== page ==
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From a bicycle to the empire
The story of how Dunlop became inspired to begin producing tyres sounds today like a legend, comparable to that of Archimedes and his “Eureka” moment. In 1888 the Irishman was observing his son outside the house riding his tricycle on bumpy cobblestones. The tricycle had hard rubber tyres, which made it difficult for the boy to gain speed, and also made the ride uncomfortable. Dunlop decided to help him by gluing a thin layer of rubber around the wheels, and then inflating it using a football pump. The “valve” was the top of a baby’s feeding bottle!
From this innocent game there emerged one of the most important inventions in the history of the tyre industry. John B. Dunlop had created the basis for the first pneumatic tyre. Just a year later this Belfast vet’s invention was put to use on a traditional bicycle. A little-known cyclist used the bike to secure a series of decisive race victories. The secret of his success? Pneumatic tyres.
Naturally Dunlop soon patented his work (31 October 1888), and in 1889, together with several Dublin businessmen, he set up the Dunlop Pneumatic Tyre Company. A year later in Dublin he opened his first tyre factory, from which bicycle tyres were being sold after just a few months to Australia, and by Christmas 1890 to the United States. The firm expanded impressively in its first years – in 1893 it began production at two foreign plants, in Hanau in Germany (now Dunlop’s research centre) and in Australia, and later in the US. Dunlop also opened an office in Melbourne. Soon the firm’s products were being sold over practically all of Western Europe, in the United States and Canada, as well as in the southern hemisphere. By the end of the decade Dunlop’s Dublin factory was no longer able to meet the demand for tyres for bicycles, which had become a very popular means of transport. Therefore production was moved to Coventry in 1898, and four years later to a huge site of more than 160 hectares in Erdington near Birmingham, with an impressive building called Fort Dunlop, where the firm had all of its offices alongside its modern factory.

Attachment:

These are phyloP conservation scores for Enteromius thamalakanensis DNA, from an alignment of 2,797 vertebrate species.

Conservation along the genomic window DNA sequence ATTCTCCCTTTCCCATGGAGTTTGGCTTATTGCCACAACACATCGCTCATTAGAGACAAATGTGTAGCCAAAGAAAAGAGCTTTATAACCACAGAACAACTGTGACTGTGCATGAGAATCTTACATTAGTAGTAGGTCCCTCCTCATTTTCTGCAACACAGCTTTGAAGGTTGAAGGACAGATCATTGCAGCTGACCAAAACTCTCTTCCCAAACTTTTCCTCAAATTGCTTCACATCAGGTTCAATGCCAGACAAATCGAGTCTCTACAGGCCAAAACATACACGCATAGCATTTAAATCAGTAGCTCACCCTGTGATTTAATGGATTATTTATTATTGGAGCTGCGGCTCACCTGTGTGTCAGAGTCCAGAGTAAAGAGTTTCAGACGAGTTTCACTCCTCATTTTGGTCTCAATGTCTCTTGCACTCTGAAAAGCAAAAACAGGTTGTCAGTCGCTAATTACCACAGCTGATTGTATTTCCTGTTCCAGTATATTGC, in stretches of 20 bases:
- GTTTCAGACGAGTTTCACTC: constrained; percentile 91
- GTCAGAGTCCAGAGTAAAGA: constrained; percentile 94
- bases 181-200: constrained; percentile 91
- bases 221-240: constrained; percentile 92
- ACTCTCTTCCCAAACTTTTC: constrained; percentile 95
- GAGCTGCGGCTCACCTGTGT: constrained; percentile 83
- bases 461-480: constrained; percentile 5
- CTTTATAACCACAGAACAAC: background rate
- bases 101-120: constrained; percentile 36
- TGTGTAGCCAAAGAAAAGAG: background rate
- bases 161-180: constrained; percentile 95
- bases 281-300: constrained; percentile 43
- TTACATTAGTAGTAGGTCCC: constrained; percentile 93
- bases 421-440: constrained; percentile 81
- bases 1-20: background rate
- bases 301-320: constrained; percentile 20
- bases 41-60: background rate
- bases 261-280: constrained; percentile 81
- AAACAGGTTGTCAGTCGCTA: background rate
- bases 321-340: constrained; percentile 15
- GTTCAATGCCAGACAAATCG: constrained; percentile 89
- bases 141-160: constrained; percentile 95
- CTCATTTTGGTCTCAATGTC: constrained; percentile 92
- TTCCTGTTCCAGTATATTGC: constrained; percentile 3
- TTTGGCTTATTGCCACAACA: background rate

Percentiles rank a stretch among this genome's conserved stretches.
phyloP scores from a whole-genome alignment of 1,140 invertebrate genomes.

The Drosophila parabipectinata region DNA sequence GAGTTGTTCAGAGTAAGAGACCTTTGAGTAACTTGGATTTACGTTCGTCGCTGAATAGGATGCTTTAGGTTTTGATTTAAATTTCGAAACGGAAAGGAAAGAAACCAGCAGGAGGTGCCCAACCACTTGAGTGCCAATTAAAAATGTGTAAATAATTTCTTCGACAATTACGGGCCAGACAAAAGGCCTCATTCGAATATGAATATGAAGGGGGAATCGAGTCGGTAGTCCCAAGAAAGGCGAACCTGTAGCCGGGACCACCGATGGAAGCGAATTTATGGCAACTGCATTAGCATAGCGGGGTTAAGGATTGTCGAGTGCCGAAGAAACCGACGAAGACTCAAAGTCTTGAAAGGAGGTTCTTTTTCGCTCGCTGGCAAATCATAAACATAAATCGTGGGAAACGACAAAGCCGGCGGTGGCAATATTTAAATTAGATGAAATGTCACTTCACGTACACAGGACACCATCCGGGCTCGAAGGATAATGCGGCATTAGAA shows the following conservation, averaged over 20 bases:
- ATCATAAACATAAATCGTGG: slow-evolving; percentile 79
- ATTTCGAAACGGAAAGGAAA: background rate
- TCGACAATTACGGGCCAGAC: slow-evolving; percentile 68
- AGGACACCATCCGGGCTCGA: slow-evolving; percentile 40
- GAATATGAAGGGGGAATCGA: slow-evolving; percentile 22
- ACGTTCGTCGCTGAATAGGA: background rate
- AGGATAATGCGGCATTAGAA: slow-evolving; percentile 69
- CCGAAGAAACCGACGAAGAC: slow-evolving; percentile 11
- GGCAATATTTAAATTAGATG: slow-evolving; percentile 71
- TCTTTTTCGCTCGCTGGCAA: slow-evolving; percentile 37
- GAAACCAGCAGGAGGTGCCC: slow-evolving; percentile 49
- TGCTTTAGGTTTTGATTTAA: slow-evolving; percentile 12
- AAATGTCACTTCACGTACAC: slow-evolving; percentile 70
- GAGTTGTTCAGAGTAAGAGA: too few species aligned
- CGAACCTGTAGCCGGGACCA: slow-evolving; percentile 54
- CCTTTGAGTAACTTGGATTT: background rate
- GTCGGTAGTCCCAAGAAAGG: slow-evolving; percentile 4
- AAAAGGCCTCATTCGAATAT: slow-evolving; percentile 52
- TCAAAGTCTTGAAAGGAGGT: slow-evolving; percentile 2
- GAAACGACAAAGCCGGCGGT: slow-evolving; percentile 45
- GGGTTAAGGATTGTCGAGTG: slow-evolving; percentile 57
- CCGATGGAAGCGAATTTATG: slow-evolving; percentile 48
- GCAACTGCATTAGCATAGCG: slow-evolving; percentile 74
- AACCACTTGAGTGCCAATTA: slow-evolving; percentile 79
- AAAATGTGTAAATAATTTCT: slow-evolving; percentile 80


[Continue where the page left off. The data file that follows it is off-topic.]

A time of discoverers
As the new century began, the company’s bosses had no intention of resting on their laurels. John B. Dunlop knew that the need for bicycle tyres would soon be accompanied by growing demand from the motor industry (in 1900 the firm had started producing car tyres). In 1910 Dunlop invested in its own rubber plantation, with an area of more than 20,000 hectares. Three years later it celebrated the opening of its new factory in Kobe in Japan. It is no exaggeration to say that the brand’s intense and expansive activity revolutionized the tyre industry – solid tyres became obsolete, while those carrying the mark of the British firm came to be recognized almost everywhere in the world. Dunlop also made further innovations. In 1922 (a year after the death of its founder) the firm’s engineers used steel bead wire and textile cord in the production of tyres, which trebled their strength. Together with a sunken rim, this became a standard for the market. In 1948 Dunlop presented a tubeless tyre with a self-sealing layer that would prevent the loss of air in case of damage to the rubber. It is estimated that up to 1954, when further developments eliminated the self-sealing layer, the number of punctures was reduced from one every 16,000 miles in the case of inner-tube tyres to one every 80,000 miles with tubeless tyres.
In 1954 Dunlop launched the RS5, the first tyre with precise tread indentations, a nylon coating for stability and strength at high speeds, and an additional reinforcement system developed at laboratories in Germany. Another milestone, not only in the story of the brand, but also in the industry as a whole, was the discovery by Dunlop’s technical team of the previously unknown phenomenon of aquaplaning. The patenting of the SP 68 tyre, which had a much greater density of indentations on the tread surface, in addition to aquajets (channels leading through the grooves in the tread) for the sideways removal of water, was a breakthrough in the improvement of vehicle safety.